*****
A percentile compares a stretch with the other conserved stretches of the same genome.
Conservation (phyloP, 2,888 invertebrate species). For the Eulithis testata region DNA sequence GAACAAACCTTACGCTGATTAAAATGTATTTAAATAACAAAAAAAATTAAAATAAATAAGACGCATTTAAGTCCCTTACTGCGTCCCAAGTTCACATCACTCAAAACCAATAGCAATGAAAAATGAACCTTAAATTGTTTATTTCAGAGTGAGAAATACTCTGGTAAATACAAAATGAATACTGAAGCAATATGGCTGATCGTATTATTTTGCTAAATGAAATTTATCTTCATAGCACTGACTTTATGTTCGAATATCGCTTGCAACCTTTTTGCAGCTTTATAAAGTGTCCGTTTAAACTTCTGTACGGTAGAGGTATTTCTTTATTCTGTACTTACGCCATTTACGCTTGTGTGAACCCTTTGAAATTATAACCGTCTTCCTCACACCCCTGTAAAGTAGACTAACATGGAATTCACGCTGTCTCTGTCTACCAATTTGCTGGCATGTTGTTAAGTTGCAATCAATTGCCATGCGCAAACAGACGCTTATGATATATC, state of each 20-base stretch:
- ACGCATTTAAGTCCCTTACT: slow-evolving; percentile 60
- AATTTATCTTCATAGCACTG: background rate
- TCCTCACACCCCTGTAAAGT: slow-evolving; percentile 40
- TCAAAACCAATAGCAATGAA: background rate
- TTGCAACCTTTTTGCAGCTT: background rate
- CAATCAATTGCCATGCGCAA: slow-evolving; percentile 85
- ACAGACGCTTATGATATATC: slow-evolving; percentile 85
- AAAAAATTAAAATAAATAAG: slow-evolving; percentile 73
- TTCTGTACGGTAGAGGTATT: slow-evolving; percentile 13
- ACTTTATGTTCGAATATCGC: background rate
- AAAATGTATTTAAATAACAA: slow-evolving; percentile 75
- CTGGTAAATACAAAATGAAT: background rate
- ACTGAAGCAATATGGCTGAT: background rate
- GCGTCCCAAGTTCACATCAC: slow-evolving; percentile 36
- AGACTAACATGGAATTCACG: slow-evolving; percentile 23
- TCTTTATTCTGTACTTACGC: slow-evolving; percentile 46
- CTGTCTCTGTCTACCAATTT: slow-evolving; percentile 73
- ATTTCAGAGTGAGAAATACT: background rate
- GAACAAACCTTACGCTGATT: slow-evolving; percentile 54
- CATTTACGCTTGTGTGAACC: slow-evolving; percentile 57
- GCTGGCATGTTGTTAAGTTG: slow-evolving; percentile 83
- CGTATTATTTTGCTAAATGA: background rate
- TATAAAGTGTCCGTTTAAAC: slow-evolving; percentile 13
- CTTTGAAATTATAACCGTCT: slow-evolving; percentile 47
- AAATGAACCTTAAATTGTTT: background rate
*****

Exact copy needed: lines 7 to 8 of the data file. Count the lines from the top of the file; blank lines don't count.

- TTGCAACCTTTTTGCAGCTT: background rate
- CAATCAATTGCCATGCGCAA: slow-evolving; percentile 85